To strengthen our in vivo observations we used a previously described in vitro HSPC expansion system in which FGF-2 is the only supplemented factor.9 Culture of BM cells supplemented with FGF-2 for 5 weeks increased SKL frequency (supplemental Figure 3D). To determine whether STAT5 activity is indeed crucial for FGF-2–induced HSPC expansion, we applied STAT5 inhibitor (compound 132 ) and a kinase inhibitor (AG490) for inhibition of upstream STAT5 activator kinases. The addition of a STAT5 or kinase inhibitor during the last 2 weeks of culture decreased the frequency of expanded SKL cells at the end of culture (supplemental Figure 3D). We also tested the potential of HSPCs from Wv/Wv mice to expand in vitro. Similar to our in vivo observations, HSPCs from Wv/Wv mice could expand in vitro after FGF-2 stimulation, but not with the same efficiency as HSPCs from WT mice (supplemental Figure 3E).
Our data suggest that FGF-2 activates 2 processes in HSPCs to promote their expansion: (1) HSPC cycling, which is only partially c-Kit dependent; and (2) increased LTR-HSC capacity, which is c-Kit dependent.
In vivo FGF-2 treatment expands Nestin+ MSCs, which in turn present higher SCF levels
Because our results indicated that the stromal compartment plays a role in FGF-2–induced expansion of HSPCs, we examined the influence of FGF-2 on a recently discovered population of Nestin+ MSCs. This population was established as being essential for the support and maintenance of BM hematopoiesis by serving as a reservoir of functional “niche” cells for primitive HSPCs.13 Treatment of Nestin-GFP mice15 with FGF-2 revealed an almost 2-fold increase in the frequency of Nestin-GFP+/CD45− MSCs (Figure 5A-B). To exclude the possibility that FGF-2 increases Nestin expression, we examined bromodeoxyuridine incorporation in Nestin+ MSCs and found that a higher frequency of Nestin-GFP+/CD45− MSCs incorporated bromodeoxyuridine after FGF-2 treatment (Figure 5C-D), indicative of enhanced proliferation of this population. It was shown recently that FGFR1/2 mark human and murine MSCs and that FGFR1/2 are important to maintain MSC stemness.33 In the present study, we found that the Nestin+ MSC population also expresses FGFR1/2, as indicated by colocalization of Nestin and FGFR1/2 in BM sections (Figure 5E) and also by flow cytometry surface staining of FGFR1/2 on Nestin+/CD45− MSCs (Figure 5F).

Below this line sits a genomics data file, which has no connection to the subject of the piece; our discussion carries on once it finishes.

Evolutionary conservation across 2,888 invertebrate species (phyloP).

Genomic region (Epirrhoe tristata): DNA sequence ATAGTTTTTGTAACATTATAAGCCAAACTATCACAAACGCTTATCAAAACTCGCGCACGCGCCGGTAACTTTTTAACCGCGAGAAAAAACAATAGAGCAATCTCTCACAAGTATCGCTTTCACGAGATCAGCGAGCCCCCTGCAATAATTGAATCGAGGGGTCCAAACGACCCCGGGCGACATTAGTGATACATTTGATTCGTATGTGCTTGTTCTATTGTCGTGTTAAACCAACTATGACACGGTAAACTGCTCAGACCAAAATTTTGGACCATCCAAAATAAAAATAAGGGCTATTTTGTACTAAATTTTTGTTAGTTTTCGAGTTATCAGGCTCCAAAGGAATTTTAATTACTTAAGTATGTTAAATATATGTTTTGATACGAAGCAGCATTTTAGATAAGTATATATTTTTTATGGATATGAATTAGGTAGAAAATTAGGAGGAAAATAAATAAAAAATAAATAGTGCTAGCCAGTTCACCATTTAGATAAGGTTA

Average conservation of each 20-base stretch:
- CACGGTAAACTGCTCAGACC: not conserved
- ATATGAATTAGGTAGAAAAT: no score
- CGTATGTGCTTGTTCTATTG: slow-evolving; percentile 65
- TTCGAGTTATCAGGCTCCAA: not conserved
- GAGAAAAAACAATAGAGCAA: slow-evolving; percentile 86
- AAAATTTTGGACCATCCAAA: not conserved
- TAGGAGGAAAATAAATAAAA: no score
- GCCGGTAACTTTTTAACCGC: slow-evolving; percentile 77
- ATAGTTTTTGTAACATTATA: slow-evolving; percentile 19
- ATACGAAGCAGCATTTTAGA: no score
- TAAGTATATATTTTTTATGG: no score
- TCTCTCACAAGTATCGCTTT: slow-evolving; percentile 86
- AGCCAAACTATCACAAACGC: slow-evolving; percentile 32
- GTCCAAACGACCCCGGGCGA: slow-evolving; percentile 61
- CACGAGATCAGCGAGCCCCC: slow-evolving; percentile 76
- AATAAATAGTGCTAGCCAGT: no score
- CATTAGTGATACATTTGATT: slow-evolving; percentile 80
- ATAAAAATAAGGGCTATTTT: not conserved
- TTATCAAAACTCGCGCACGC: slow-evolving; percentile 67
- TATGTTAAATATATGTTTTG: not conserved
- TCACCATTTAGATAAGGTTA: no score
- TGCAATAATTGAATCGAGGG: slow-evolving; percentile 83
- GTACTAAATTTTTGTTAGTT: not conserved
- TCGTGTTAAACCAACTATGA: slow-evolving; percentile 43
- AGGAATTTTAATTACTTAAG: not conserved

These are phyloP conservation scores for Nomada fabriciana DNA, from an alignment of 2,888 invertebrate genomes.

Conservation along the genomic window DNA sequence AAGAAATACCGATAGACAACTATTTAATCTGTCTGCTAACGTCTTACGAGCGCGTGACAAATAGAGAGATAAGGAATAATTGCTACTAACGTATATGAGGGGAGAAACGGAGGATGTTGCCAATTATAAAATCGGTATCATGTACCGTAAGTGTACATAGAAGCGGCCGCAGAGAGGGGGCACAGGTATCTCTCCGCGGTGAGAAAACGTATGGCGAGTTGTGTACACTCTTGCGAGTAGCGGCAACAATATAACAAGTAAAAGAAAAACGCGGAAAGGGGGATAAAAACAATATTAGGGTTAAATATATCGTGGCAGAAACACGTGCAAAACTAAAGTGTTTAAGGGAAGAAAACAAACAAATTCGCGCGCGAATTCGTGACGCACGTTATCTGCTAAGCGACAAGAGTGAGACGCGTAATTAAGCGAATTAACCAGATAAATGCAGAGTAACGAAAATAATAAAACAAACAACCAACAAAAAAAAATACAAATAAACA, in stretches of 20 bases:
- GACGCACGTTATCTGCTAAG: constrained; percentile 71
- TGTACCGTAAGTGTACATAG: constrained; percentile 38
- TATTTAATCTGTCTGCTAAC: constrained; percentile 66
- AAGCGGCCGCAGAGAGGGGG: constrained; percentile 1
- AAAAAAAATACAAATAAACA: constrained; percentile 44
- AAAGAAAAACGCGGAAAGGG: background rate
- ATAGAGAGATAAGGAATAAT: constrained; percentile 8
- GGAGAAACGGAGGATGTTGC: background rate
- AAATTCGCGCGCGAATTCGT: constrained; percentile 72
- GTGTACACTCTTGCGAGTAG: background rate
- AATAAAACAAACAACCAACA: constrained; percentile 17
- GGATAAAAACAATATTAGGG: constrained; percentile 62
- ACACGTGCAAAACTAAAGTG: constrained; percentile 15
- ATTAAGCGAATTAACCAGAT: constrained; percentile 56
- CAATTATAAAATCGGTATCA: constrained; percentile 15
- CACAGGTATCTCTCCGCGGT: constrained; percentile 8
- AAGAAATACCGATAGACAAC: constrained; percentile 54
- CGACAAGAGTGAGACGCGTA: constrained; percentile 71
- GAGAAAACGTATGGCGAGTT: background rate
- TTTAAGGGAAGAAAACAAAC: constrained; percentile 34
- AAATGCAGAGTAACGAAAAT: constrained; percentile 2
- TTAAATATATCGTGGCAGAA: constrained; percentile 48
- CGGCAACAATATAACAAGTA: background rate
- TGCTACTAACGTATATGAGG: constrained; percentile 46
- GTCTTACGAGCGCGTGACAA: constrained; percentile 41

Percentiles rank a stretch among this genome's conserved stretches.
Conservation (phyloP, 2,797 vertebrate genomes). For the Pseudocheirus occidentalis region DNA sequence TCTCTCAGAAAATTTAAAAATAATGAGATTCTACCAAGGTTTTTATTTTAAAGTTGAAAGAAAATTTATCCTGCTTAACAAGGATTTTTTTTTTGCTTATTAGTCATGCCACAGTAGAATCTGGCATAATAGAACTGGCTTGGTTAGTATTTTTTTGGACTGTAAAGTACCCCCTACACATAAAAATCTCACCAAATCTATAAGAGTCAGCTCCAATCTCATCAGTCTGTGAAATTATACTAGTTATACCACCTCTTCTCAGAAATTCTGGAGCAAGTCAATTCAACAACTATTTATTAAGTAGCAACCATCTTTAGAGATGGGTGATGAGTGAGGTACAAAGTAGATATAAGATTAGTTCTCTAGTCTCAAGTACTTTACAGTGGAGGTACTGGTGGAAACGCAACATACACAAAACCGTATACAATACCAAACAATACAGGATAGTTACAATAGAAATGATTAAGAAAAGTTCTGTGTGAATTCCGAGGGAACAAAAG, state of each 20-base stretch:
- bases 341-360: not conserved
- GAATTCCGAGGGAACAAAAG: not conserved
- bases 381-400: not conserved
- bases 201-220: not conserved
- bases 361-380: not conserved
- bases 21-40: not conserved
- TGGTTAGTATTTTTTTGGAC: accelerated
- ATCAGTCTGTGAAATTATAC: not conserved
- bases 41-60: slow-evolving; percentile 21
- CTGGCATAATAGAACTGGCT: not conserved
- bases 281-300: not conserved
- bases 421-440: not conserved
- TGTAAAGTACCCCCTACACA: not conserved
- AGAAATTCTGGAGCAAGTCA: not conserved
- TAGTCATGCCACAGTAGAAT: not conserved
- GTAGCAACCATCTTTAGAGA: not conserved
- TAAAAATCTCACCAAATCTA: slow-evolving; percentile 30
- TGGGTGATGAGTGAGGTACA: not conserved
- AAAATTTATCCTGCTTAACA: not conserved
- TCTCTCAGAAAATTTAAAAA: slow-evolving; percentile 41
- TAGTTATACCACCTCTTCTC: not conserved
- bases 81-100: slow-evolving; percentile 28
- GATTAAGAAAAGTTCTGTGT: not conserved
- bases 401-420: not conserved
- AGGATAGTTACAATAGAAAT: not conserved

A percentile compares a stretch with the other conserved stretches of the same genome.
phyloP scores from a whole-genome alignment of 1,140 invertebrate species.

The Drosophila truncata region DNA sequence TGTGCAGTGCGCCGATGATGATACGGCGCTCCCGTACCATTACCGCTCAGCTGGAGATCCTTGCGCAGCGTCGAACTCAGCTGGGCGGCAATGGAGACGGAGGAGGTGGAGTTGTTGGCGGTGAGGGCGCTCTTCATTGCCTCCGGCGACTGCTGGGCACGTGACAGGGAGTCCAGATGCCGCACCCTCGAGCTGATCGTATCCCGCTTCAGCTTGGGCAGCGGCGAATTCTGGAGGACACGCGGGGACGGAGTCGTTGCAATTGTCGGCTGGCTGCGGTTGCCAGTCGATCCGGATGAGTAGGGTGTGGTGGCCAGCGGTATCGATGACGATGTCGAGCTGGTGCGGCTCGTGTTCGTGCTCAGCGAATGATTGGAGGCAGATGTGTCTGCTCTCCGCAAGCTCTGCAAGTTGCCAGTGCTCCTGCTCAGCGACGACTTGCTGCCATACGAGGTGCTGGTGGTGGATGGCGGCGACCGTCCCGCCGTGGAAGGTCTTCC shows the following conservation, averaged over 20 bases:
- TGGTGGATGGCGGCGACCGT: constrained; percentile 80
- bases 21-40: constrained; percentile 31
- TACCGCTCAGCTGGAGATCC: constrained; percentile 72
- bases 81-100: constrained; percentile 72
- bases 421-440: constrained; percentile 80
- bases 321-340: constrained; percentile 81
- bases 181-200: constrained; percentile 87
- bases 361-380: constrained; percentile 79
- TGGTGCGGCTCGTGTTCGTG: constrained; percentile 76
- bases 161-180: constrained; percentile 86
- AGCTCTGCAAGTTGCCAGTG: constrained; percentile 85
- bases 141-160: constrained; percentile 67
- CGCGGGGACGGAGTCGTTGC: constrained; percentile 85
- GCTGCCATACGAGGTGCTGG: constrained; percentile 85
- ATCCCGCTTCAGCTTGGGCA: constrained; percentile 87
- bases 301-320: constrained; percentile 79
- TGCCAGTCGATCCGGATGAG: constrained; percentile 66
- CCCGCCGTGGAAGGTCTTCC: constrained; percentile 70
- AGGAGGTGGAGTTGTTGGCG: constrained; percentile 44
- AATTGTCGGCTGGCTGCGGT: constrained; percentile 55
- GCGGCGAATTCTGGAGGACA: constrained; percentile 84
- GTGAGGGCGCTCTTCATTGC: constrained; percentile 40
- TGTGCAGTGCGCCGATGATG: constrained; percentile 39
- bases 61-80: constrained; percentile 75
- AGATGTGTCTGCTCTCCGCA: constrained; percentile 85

To verify the functionality of expanded Nestin+/CD45− MSCs, we examined CFU-F activity in the BM of FGF-2–treated mice because it has been shown that CFU-Fs are the progeny of Nestin+ MSCs.13 CFU-F frequency in BM cultures from FGF-2–treated mice was increased by approximately 2-fold (Figure 5G-H). Close examination of cultures before the CFU-F staining assay revealed an approximately 2-fold increased frequency of Nestin+ cells in cultures obtained from FGF-2–treated mice compared with cultures from control mice (Figure 5I-J). We also observed increased formation of Nestin+ adherent mesensphere-like structures in BM cultures from FGF-2–treated mice (Figure 5K-L). Interestingly, in a previous study, the formation of HSCs supporting mesenspheres using sorted Nestin+ BM cells required the addition of FGF-2 as part of the culturing protocol.13 In addition, comparing FGF-2 and PTH treatments in context of bone remodeling, we observed that, like PTH, FGF-2 in vivo treatment increased trabecular bone growth and formation at the epiphyseal area (supplemental Figure 4A-C). To determine how expanded Nestin+/CD45− MSCs contribute to HSPC expansion, we examined expression levels of SCF to assess its potential to activate HSPC-expressed c-Kit. In vivo FGF-2 treatment increased the expression of membrane-bound SCF on Nestin+/CD45− MSCs (supplemental Figure 5F-G), and in vitro FGF-2 treatment increased SCF production in Nestin+ cells (supplemental Figure 5H). To confirm that the SCF/c-Kit axis is located downstream of FGF-2, we treated WT and FGF-2 KO mice with SCF. Applying the protocol of high-dose SCF treatment, which is commonly used for HSPC mobilization, resulted in an unexpected BM HSPC phenotype. High doses of SCF reduced c-Kit expression levels on HSPCs dramatically and decreased the SKL population frequency by 2-fold (supplemental Figure 5A-C). This phenotype resembled the observed phenotype of SKL cells obtained from Wv/Wv mice (supplemental Figure 3C). Because of the possibility that the high dose of SCF treatment resulted in internalization of the c-Kit receptor,34 we also administrated low doses of SCF. Low-dose SCF increased the BM SKL population frequency by approximately 1.5-fold in both WT and FGF-2 KO mice (supplemental Figure 5D). This effect was accompanied by up-regulation of p-STAT5 in BM SKL cells from WT and FGF-2 KO mice (supplemental Figure 5E). Consistent with these results, we observed that SCF transcription and secretion were increased in cultures of a murine BM stromal progenitor MS-5 cell line after in vitro FGF-2 treatment (supplemental Figure 5I-J), as well as in BM cells and supernatants taken from in vivo FGF-2–treated mice (supplemental Figure 5K-L). Because our results indicated that stromal expansion precedes hematopoietic expansion, we examined the kinetics of MSC versus HSPC expansion and observed an increased expansion rate of the stromal progenitor population, reaching a peak 2 days before the SKL population peak (Figure 5M). Complementing this observation, a comparison of the SLAM HSPCs versus the Nestin+ MSCs revealed that Nestin+ MSC levels peaked at day 5, 2 days before the peak of expanded SLAM HSPCs (Figure 5N).